U.S. Department of Transportation
Federal Highway Administration
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Federal Highway Administration Research and Technology
Coordinating, Developing, and Delivering Highway Transportation Innovations
This magazine is an archived publication and may contain dated technical, contact, and link information.
|Publication Number: Date: Winter 1997|
Issue No: Vol. 60 No. 3
Date: Winter 1997
Cyclists in Maryland commute from neighborhood to neighborhood along a serene bike trail that circles the state's busiest airport.
Officials in the San Francisco Bay area cut through red tape and ignore jurisdictional boundaries to get regional transportation programs off the drawing board and into operation.
Riders of commuter buses in Dade County, Fla., look forward to a smooth and rapid trip because their route is a dedicated bus corridor that follows an old railroad right-of-way and lets them avoid the traffic snarls of U.S. Highway 1.
These projects and countless others are the faces of the Intermodal Surface Transportation Efficiency Act of 1991 (ISTEA), the landmark law that has transformed the relationship between the federal government and states and localities in terms of funding transportation projects. The law's emphasis on intermodalism -- the seamless linking of highway, rail, air, and marine transportation -- and its promotion of flexibility and the forming of partnerships with states and localities represent a significant departure from previous highway legislation.
With ISTEA due to expire in 1997, the Federal Highway Administration (FHWA) has become increasingly involved in the design of the succeeding legislation. As part of this effort -- called reauthorization -- FHWA has conducted the most extensive program of outreach in its history. This outreach has included cross-country road tours, regional forums, open houses, and more than 100 focus groups. The agency has asked local government officials, environmentalists, labor union leaders, civic activists, and ordinary citizens whether ISTEA has been a success and to what extent its principles should be embodied in the legislation that will take its place. What FHWA has heard is that, while no law is perfect, ISTEA is working.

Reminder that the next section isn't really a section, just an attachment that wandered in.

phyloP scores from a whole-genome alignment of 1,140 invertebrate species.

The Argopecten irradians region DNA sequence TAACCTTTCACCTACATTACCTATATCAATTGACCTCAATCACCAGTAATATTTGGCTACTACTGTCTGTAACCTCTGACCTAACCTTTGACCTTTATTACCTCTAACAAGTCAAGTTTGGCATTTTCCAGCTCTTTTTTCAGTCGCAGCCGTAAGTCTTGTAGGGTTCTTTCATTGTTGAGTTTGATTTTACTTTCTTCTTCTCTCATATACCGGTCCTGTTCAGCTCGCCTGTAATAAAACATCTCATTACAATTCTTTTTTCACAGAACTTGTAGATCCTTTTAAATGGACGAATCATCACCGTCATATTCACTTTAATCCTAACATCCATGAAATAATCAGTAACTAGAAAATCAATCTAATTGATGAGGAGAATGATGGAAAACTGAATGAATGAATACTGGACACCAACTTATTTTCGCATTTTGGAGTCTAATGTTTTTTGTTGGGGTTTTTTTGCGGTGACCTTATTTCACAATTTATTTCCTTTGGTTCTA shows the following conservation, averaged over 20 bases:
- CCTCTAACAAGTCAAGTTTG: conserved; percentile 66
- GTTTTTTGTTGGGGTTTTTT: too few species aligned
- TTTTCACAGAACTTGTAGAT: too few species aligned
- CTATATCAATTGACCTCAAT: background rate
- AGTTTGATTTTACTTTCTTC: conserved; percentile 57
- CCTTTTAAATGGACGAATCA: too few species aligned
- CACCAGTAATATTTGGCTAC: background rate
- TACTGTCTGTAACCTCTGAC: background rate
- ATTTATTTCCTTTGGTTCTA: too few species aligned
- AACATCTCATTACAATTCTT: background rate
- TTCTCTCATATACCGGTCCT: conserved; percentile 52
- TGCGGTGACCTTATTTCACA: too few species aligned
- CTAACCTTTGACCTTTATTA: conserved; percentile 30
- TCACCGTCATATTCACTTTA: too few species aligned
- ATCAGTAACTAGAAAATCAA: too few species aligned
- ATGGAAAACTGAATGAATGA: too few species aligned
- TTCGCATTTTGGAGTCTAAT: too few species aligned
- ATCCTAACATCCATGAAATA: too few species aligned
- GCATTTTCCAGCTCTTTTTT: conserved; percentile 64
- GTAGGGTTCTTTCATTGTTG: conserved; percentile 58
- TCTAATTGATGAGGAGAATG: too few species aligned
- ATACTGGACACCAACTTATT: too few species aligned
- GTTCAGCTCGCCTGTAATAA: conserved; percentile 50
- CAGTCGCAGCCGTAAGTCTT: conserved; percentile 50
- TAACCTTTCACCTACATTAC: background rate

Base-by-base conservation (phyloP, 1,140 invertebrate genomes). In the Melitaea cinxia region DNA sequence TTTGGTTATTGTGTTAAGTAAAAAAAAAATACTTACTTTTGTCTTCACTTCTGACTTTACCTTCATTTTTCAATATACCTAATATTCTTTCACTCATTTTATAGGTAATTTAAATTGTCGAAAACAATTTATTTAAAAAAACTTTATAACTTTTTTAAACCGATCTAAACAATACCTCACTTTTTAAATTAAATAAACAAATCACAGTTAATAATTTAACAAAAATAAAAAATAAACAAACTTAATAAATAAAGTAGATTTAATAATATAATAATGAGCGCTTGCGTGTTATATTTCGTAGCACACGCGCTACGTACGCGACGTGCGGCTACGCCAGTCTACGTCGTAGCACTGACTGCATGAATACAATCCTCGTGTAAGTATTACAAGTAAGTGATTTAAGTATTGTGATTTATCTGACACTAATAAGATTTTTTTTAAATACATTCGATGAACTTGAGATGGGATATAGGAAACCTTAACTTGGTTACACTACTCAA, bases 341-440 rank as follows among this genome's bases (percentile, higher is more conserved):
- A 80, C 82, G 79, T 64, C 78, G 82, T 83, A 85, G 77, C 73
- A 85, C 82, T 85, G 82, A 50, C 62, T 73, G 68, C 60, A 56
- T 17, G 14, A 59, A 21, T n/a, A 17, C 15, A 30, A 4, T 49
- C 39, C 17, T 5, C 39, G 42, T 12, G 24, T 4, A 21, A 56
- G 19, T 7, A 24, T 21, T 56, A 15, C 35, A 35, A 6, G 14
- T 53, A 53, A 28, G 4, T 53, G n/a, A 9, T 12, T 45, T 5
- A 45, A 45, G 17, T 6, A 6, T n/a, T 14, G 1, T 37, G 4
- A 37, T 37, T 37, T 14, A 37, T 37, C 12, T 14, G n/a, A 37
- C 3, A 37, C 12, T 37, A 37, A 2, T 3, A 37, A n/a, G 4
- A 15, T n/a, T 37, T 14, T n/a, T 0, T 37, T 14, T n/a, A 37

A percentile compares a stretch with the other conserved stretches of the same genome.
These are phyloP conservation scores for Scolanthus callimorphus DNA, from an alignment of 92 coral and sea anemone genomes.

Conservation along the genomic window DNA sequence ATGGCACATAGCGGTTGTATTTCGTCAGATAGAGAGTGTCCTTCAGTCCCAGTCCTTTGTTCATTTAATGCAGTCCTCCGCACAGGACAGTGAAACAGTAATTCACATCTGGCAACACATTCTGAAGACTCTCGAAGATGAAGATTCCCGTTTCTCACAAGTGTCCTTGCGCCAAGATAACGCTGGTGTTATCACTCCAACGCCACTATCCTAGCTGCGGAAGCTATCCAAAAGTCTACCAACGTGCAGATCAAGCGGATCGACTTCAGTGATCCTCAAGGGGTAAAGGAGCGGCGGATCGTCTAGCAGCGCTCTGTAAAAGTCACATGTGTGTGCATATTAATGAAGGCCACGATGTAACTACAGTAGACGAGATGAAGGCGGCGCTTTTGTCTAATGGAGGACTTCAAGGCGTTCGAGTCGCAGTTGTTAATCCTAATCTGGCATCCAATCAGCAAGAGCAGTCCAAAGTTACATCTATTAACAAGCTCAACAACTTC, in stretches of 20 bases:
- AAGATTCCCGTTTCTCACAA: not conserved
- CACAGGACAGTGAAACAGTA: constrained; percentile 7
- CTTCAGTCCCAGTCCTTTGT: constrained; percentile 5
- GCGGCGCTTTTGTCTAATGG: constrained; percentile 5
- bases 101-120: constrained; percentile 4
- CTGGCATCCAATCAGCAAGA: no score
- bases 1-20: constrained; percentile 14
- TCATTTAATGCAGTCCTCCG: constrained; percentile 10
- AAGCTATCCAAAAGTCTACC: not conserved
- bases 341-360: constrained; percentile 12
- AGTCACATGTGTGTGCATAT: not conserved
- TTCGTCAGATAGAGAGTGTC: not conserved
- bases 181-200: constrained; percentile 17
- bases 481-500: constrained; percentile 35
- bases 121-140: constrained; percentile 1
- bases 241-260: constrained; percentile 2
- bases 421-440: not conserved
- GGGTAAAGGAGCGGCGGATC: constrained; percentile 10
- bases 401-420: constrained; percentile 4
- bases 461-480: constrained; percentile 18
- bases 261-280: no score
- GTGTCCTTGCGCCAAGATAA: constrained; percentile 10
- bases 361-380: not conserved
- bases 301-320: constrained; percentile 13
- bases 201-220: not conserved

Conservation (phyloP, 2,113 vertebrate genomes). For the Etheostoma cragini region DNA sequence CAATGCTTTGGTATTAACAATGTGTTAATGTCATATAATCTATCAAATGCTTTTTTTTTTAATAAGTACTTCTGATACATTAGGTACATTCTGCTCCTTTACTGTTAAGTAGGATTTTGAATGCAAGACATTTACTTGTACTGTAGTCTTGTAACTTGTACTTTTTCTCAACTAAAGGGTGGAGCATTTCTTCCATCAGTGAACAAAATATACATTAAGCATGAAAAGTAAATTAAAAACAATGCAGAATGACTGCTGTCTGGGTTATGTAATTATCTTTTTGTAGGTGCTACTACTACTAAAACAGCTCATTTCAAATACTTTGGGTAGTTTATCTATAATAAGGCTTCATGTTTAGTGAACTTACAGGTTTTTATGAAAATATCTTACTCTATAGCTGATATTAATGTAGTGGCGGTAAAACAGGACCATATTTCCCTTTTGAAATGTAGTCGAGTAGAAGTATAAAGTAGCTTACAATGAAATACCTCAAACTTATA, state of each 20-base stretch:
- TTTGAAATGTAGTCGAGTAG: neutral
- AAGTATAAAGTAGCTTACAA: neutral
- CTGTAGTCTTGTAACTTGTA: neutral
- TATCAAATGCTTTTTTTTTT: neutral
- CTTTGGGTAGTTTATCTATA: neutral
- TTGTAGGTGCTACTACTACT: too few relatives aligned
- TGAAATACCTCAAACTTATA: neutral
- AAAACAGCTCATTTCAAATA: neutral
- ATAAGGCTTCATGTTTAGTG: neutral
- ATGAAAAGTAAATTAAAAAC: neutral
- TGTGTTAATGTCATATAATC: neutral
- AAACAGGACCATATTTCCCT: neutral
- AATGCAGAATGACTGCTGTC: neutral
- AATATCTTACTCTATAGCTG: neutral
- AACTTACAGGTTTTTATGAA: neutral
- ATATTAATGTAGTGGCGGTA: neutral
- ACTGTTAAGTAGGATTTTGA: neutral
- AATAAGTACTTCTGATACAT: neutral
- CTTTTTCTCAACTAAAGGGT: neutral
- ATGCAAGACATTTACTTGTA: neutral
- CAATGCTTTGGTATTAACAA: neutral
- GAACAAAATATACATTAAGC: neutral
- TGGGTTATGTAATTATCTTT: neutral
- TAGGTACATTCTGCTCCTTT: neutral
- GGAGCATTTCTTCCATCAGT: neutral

Federal Highway Administrator Rodney E. Slater has been a major proponent and participant in the outreach program. He has participated in several road tours, in which he has talked with officials and citizens from virtually all over the United States from sea-to-sea and from the Canadian border to our border with Mexico.
Slater's first road tour was in April 1994. During this 14-day, almost 6,000-kilometer trip from Buffalo, N.Y., to Laredo, Texas, he made a stop in Henning, Tenn. The mayor of Henning gave Slater a tour of the boyhood home of the late author Alex Haley. Haley's home is now a museum celebrating the life of Haley and the characters in his epic novel Roots. As Slater was departing from the museum, he noticed a slab of concrete on the front lawn and discovered that this was Haley's grave. The administrator was moved by the inscription on the grave -- "Find the Good and Praise It." This phrase captured the essence of the road tours and has become the motto of the entire outreach program.
FHWA is not only finding the good and praising it; the agency is finding the exception and making it the rule -- that is, finding the exceptionally good and using it as a model for continual improvement. In the outstanding work of the FHWA staff, including the field offices, and of FHWA's governmental, industrial, and academic partners, there is much to praise -- not only for their thinking "outside the box" but also for their excellent performance in enhancing the overall condition of the transportation system. Any effort to "push the envelope" can only be successful when it builds on a solid foundation, and FHWA's push for innovation, greater efficiency, and continual improvement is in the context of -- not at the expense of -- its traditional programs and responsibilities. FHWA is working now to meet the challenges of the 21st century, and with the support of Congress, as demonstrated by a record level of funding, FHWA is making real progress toward "making the exception the rule."
As part of its preparation for reauthorization, FHWA has been looking for the exceptionally good projects and programs. Here are some of those real success stories.